Know Better Plan Better
Advertiser Disclosure

How to Fix Your Credit Score


Editors Note: Our editors’ evaluations and opinions are not influenced by our advertising relationships. We may earn a commission when you click on our affiliate partners’ links. Many of the links to brands we link to may be affiliate links.

Jessica Martel
Updated June 4, 2024
6 Min Read

No one wants to see a dip in their credit score, but from time to time things happen. You may accidentally miss a payment or overextend yourself and max out a credit card. Luckily, your credit score is flexible and there are several things you can do to fix your credit score and improve your credit habits.

What is my credit score, and how is it calculated?

Your credit score is a three-digit number used by lenders to determine how likely you are to repay your loans. The lower your score, the riskier you appear. The majority of lenders use the FICO score when determining a borrower’s creditworthiness. Your FICO score can range from 300 to 850.

  • <580 Poor
  • 580 - 669 Fair
  • 670 - 739 Good
  • 740 - 799 Very Good
  • 800+ Exceptional

Understanding how your credit score is calculated can be helpful when it comes to trying to fix it. There are five categories used to determine your FICO credit score. These include:

  • Payment history (35%)
  • Credit utilization (30%)
  • Length of credit history (15%)
  • Credit mix (10%)
  • New credit (10%)

Those who pay their bills on time, don’t overextend their credit limits, have a long history of credit, a good mix of credit (a mix of installment and revolving credit), and don’t frequently apply for new credit are well-positioned to have a higher score.

Tips to help improve your credit score

If your credit score is not where you want it to be there are several strategies you can use to fix your score, including:

1. Check your credit score

The first step to improving your credit score is knowing your score. Your credit score is a number that provides lenders with a quick overview of your creditworthiness. A high score signals that you are likely to repay your debts and often comes with better terms (lower interest rate). A low score signals a higher risk to lenders. Those who appear riskier will usually end up with a higher interest rate if they are extended credit. Knowing your credit score gives you a better idea of where you sit and if you need to make any changes.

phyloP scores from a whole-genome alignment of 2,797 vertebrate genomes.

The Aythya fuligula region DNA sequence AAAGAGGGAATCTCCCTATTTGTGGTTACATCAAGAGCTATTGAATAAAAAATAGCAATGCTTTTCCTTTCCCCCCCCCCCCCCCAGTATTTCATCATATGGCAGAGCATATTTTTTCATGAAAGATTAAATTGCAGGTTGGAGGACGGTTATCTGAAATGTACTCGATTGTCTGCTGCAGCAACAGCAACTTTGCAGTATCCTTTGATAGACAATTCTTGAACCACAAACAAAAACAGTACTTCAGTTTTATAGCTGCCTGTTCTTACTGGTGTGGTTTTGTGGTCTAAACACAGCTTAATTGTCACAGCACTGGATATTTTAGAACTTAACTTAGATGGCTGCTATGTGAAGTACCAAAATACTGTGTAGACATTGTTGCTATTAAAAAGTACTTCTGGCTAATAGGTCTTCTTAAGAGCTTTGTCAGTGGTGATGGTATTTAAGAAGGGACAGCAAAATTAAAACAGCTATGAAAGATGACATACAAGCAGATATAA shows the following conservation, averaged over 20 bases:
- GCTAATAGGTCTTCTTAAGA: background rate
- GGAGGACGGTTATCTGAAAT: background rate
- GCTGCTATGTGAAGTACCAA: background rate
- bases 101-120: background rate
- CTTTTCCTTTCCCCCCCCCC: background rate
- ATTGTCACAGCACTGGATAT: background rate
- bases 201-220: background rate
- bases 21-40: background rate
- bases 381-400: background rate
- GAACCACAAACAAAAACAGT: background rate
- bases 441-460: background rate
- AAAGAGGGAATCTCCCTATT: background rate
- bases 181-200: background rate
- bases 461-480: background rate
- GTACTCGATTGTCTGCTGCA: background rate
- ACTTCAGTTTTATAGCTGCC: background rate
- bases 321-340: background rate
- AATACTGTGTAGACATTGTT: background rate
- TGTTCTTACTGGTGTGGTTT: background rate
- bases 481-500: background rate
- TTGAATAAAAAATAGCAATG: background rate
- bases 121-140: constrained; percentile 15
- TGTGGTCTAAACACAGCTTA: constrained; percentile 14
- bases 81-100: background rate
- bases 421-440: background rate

2. Review your credit report

Your credit report provides a detailed summary of your financial history. It includes a listing of the type of accounts you have open, your payment history, outstanding balances, and any applications for new credit. It’s used by lenders to decide if they should offer you credit and, if so, at what interest rate. It’s important to review your credit report so you have a good idea of how you appear to lenders.

3. Check for errors on your credit report

Checking your credit report for errors regularly (at least once per year) helps to ensure the information is accurate and complete. If you notice an error on your report, contact the credit bureau and your lender. Any errors on your report that are not quickly identified and reported can hurt your credit score. Checking your credit report is also a good way to catch identity theft. If you notice any unexpected new credit cards or credit card purchases, follow up and investigate.

8. Pay your bills on time

Your payment history is the most important factor for your credit score so you want to avoid missing a payment. However, if you have missed a payment in the past, don’t stress. You can improve your payment history by ensuring you make your minimum payments on time moving forward.

If possible, it’s best to pay off your credit cards in full each month. If you are struggling to make your payments, contact the lenders as soon as possible to inform them and to try and work something out. To prevent missing payments in the future consider automating your bills through your credit card or loan provider. You can have payments directly debited from your bank account so you don’t have to remember any payment deadlines.

4. Pay late or past-due accounts first

If you have multiple payments and you’re trying to decide which ones to make first, focus on any late or past-due accounts first. A missed payment is not reported to a credit bureau until it is 30 days past due. As long as you make your payments within 30 days your credit won’t take a hit, but you will likely have to pay a late fee. If you are unable to make a payment within 30 days, your credit score will be affected and the late fee will stay on your credit card for seven years. The longer it takes for you to make a payment, the more damage you will do. The more missed payments you have, the more damage it will do.

5. Reduce your credit utilization ratio